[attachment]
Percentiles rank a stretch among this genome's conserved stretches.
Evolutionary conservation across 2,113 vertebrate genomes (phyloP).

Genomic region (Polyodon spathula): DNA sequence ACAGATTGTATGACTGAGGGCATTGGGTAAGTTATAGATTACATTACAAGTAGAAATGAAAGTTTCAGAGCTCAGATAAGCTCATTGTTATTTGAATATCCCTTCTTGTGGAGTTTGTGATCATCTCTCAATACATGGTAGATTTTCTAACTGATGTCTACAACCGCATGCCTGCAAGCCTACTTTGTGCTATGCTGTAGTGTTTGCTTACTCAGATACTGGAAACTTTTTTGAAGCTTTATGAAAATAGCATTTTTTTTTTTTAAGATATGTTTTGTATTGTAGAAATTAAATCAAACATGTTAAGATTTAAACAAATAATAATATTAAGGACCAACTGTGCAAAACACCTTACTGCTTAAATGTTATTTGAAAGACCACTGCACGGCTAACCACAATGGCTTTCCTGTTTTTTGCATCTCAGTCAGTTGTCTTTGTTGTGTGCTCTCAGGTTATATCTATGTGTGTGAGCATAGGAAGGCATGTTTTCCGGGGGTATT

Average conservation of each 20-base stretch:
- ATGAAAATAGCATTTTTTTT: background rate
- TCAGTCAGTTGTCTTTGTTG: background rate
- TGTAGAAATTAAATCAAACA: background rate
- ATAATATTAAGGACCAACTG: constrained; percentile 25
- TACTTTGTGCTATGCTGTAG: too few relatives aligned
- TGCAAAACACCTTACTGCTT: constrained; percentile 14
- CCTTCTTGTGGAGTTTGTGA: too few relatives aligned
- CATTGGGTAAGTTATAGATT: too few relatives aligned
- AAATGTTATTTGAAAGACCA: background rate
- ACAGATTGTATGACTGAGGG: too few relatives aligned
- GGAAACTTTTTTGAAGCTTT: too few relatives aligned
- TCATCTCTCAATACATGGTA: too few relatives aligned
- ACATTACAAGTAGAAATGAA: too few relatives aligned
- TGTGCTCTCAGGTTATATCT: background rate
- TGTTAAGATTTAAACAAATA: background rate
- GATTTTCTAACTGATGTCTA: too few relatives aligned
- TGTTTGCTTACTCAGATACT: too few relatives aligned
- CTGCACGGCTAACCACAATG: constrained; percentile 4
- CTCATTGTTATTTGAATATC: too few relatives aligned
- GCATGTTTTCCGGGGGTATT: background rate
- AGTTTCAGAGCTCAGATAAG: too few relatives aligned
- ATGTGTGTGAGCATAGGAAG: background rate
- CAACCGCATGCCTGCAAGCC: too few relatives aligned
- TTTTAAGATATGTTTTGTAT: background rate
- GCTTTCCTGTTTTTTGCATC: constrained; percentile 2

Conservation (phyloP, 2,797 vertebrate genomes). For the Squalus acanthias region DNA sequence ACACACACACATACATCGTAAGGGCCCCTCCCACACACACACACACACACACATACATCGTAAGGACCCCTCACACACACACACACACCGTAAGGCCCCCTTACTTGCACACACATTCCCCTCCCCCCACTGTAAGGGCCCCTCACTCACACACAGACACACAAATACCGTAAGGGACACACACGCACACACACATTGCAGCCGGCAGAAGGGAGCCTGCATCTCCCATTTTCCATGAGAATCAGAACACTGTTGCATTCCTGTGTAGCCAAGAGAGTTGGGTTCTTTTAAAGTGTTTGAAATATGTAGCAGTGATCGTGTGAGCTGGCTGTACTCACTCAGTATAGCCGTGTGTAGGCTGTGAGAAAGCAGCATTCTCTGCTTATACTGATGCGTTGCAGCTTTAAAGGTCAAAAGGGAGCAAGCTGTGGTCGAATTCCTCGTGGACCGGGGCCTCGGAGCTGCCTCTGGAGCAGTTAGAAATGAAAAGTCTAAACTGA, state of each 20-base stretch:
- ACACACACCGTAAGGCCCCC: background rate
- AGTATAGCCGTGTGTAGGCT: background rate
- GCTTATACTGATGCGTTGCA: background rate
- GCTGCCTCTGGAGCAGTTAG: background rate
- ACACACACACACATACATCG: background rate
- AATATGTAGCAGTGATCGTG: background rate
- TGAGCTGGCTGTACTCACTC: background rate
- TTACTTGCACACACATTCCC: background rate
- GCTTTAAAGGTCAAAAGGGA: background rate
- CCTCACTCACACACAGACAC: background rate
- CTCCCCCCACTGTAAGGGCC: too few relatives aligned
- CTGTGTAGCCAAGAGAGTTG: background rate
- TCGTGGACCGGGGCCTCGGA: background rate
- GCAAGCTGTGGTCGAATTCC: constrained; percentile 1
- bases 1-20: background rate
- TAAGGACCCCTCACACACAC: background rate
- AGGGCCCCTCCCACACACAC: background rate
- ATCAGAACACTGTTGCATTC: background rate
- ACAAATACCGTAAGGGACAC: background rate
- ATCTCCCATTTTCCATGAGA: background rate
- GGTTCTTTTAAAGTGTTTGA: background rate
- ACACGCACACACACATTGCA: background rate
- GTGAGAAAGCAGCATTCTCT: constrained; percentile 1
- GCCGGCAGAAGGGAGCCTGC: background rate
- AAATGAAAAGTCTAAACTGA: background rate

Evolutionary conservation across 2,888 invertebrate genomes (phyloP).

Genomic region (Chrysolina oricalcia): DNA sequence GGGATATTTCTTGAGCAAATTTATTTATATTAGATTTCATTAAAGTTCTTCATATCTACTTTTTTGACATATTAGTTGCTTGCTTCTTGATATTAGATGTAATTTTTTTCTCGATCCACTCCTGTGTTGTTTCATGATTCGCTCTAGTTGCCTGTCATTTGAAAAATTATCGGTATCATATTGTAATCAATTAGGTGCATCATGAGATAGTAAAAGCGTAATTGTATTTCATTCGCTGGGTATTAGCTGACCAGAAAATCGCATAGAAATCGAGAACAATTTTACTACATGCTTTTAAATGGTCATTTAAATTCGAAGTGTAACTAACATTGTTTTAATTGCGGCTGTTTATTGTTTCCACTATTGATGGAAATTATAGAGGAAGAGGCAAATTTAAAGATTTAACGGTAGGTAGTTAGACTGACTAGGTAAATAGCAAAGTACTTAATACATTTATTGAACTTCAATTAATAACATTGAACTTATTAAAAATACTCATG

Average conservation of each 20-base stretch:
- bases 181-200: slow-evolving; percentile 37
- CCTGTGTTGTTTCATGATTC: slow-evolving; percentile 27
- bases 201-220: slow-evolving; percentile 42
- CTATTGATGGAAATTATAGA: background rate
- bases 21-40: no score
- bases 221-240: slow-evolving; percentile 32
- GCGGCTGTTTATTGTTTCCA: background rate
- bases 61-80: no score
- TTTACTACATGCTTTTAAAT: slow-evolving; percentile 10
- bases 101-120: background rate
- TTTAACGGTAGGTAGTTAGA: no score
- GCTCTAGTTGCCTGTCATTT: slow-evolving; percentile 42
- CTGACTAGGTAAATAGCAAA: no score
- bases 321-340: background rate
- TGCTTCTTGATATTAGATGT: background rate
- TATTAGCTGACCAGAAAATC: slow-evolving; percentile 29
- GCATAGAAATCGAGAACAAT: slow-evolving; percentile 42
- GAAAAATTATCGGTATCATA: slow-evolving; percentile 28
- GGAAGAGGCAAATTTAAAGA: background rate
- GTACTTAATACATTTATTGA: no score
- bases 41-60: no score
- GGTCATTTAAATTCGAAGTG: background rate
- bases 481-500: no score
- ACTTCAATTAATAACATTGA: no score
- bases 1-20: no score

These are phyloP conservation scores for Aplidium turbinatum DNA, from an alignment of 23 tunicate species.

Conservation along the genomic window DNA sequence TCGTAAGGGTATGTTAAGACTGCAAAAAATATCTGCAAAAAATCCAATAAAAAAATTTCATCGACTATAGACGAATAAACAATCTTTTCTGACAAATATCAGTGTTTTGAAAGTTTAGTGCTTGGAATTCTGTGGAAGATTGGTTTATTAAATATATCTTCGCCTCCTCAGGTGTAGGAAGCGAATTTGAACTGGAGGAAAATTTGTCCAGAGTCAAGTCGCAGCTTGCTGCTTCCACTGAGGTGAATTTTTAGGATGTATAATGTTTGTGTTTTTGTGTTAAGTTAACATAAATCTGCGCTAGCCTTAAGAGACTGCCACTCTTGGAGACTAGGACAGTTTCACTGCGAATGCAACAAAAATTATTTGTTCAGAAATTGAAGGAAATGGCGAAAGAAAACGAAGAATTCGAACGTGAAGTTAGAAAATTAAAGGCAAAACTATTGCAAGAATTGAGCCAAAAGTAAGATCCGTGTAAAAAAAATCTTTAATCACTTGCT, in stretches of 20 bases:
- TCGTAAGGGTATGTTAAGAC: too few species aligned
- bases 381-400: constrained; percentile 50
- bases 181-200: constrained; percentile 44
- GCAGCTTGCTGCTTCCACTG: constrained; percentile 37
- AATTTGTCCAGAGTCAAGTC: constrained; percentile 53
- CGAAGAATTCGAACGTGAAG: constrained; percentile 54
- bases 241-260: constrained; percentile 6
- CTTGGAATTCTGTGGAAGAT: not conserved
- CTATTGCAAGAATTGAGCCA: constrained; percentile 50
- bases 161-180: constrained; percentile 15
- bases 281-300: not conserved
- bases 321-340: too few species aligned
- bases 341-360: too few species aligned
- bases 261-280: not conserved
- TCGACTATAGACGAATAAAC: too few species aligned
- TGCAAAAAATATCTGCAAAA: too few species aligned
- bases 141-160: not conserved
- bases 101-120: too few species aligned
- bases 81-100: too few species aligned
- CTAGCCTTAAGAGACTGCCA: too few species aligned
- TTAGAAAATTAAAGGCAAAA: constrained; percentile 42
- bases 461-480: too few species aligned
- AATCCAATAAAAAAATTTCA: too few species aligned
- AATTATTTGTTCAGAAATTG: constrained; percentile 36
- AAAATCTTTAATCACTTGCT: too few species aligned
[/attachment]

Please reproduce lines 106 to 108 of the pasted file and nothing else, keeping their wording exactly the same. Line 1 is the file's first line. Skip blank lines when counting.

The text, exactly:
- TTAGAAAATTAAAGGCAAAA: constrained; percentile 42
- bases 461-480: too few species aligned
- AATCCAATAAAAAAATTTCA: too few species aligned